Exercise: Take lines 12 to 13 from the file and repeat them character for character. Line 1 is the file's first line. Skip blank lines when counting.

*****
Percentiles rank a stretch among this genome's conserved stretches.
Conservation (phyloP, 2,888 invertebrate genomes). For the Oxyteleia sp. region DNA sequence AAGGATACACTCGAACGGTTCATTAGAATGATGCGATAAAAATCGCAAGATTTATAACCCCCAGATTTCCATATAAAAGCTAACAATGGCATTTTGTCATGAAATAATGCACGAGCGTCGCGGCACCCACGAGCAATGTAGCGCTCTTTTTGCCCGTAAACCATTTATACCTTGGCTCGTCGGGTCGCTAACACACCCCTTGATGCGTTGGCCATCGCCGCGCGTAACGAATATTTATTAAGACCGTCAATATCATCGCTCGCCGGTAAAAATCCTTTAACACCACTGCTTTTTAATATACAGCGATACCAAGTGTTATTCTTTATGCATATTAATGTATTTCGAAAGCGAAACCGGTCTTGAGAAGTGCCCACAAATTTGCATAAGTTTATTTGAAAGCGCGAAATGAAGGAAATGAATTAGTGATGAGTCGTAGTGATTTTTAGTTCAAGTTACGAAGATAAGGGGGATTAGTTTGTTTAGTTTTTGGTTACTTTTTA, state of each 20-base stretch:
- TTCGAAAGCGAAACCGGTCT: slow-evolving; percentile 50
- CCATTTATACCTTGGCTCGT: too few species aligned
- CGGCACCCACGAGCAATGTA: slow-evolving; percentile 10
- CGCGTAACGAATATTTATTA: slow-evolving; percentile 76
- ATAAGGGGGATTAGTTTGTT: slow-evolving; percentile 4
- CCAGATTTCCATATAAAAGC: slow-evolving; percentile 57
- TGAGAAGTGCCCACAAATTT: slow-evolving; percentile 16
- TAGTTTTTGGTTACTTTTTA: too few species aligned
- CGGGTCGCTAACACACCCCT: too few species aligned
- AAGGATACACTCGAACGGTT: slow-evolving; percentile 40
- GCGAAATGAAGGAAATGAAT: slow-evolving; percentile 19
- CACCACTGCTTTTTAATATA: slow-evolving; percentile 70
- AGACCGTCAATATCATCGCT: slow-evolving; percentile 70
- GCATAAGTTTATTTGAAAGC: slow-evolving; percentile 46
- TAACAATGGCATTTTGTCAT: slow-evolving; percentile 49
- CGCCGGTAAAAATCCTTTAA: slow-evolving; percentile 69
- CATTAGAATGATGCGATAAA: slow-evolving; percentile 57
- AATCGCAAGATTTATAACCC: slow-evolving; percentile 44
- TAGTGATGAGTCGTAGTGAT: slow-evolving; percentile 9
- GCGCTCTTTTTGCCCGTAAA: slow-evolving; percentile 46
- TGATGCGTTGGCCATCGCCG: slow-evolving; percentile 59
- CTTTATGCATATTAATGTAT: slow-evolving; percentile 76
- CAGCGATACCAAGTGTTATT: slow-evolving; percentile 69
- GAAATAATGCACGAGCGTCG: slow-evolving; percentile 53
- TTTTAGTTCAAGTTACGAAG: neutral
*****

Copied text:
- AAGGATACACTCGAACGGTT: slow-evolving; percentile 40
- GCGAAATGAAGGAAATGAAT: slow-evolving; percentile 19